The soprano Licia Albanese, who has died at the age of 105, ennobled the tragic heroines of Puccini and Verdi in hundreds of performances with the Metropolitan Opera in New York, and on other leading world stages.
For more than a quarter of a century, from her debut in 1940 until her final curtain call in 1966, Albanese was a fixture at the Met. She sang there in more than 400 performances of 17 roles – most notably Cio-Cio-San, the title character of Puccini’s Madame Butterfly, and Violetta, the Parisian courtesan of Verdi’s La Traviata. Although perhaps better known for her Butterfly, Albanese played Violetta more often than any other soprano in the Met’s history.
Through talent and sheer stamina, she became a leading lady when the Met was housed at 39th and Broadway and the Ritz-Carlton charged visiting musicians $8 per night. Her first performance as Cio-Cio-San, at Milan’s Teatro Lirico in 1934, came as a surprise to theatre-goers, as well as to Albanese. A music student at the time, she was attending a performance of Madame Butterfly when the soprano fell ill. Word got out that there was a young singer in the house who knew the part, and Albanese was called onstage.
Six years later, on 9 February 1940, she debuted at the Met. “A new Butterfly ... was seen last night in the title part of Puccini’s opera,” Olin Downes wrote in The New York Times. “She quickly won the audience’s approval by the freshness of feeling, the interest of detail in her performance and the prevailing eloquence of her song.”
Albanese was widely praised for the emotional sensitivity she displayed in her portrayal of Cio-Cio-San, a geisha who patiently and tragically awaits the return to Japan of the beloved US Navy lieutenant who fathered her young son. “A butterfly never sits on a flower,” the soprano observed. “It flies here and there. That was my Butterfly on stage. I never stopped studying or finding new things to make Butterfly profound.”
In La Traviata she portrayed Violetta Valery, the consumptive heroine who, after a life of frivolity, discovers love and fulfillment too late. “She created a complete personality that lived and loved and drank champagne and made decisions and died,” wrote the critic Virgil Thomson. “One has heard many Violettas. Albanese’s is, I should think, one of the great ones, because, like all the great ones, it resembles no other yet is wholly convincing.”
Her other roles included Susanna in Mozart’s The Marriage of Figaro, Micaela in Bizet’s Carmen and Nedda in Leoncavallo’s Pagliacci. It was noted that her performances as Mimi in Puccini’s La Bohème, like those in Madame Butterfly and La Traviata, revealed her singular skill.“Nowhere was [her] mastery of her art more palpable,” reads her entry in the International Dictionary of Opera, “than during the moments that required her to ‘expire’ on-stage.”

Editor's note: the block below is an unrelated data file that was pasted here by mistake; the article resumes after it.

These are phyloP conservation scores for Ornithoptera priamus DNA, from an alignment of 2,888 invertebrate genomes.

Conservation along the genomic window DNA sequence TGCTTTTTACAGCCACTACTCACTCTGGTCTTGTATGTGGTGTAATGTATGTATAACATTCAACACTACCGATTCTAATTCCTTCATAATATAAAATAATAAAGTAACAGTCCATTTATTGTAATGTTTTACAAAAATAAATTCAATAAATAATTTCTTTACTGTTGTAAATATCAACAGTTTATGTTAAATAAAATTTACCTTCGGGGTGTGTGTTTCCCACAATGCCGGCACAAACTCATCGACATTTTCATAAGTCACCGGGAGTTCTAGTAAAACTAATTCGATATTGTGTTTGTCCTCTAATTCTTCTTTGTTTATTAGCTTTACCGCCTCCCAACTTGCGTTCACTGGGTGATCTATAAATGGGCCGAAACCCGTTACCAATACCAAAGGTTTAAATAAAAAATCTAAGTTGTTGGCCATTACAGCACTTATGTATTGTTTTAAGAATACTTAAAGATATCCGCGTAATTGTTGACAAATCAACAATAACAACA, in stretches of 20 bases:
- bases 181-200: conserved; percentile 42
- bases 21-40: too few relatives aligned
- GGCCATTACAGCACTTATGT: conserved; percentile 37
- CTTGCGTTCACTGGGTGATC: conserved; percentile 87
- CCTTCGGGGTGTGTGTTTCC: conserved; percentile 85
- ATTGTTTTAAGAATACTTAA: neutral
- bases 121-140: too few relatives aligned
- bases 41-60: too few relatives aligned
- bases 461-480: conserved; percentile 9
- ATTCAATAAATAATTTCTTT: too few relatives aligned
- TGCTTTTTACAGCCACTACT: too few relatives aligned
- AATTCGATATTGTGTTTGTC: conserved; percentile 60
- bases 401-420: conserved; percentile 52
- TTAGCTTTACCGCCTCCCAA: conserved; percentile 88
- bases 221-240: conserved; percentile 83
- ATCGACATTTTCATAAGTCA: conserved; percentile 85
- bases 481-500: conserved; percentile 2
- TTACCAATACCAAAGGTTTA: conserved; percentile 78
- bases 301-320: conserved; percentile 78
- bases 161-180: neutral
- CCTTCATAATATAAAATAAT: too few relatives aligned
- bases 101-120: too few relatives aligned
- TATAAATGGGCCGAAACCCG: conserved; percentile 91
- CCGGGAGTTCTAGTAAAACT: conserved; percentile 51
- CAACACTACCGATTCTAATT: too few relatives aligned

Felicia Albanese was born in Bari, Italy, in 1909. She aspired to be a dancer before revealing her promise as a singer. She sang throughout Italy, including in Parma and Naples and at La Scala. Among her early supporters was the tenor Beniamino Gigli. Albanese first went to the US in 1939 and became an American citizen six years later. She sang at opera houses across the US and around the world.
At the Met she sang with leading stars including Ezio Pinza, who once injected some humour into the soul-sapping tragedy of La Bohème by placing a rotting herring under the pillow where Albanese’s Mimi was to die: “I kept smelling something terrible. I kept singing, but in between I would whisper to everyone, ‘My God, what is that smell?’ And finally at the end, Pinza pulled a herring out from under my pillow. People came backstage at the end and said, ‘Oh, how beautiful it was; you were all crying so much it made us cry.’ But we had really been laughing so hard we had tears in our eyes.”
She gained experience under the baton of the revered Arturo Toscanini. He led the performances of La Traviata and La Bohème, both with tenor Jan Peerce, that were among her most important recordings. A more recent recording was her 1985 performance in Follies, the Stephen Sondheim musical, which also featured Elaine Stritch and Carol Burnett.
In retirement she gave master classes and supported young artists through the Licia Albanese-Puccini Foundation. In 1995 she received the National Medal of Arts. At Lincoln Centre, the Met’s location since 1966, she was often heard singing on opening night during the traditional rendition of the US national anthem.
Her husband of 45 years, Joseph Gimma, died in 1990. “The best note,” Albanese once recalled, “is the last breath. All you hear is that breath when I die. You breathe and then you die.”
Felicia Albanese, opera singer: born Bari, Italy 23 July 1909; married Joseph Gimma (died 1990; one son); died New York 15 August 2014.
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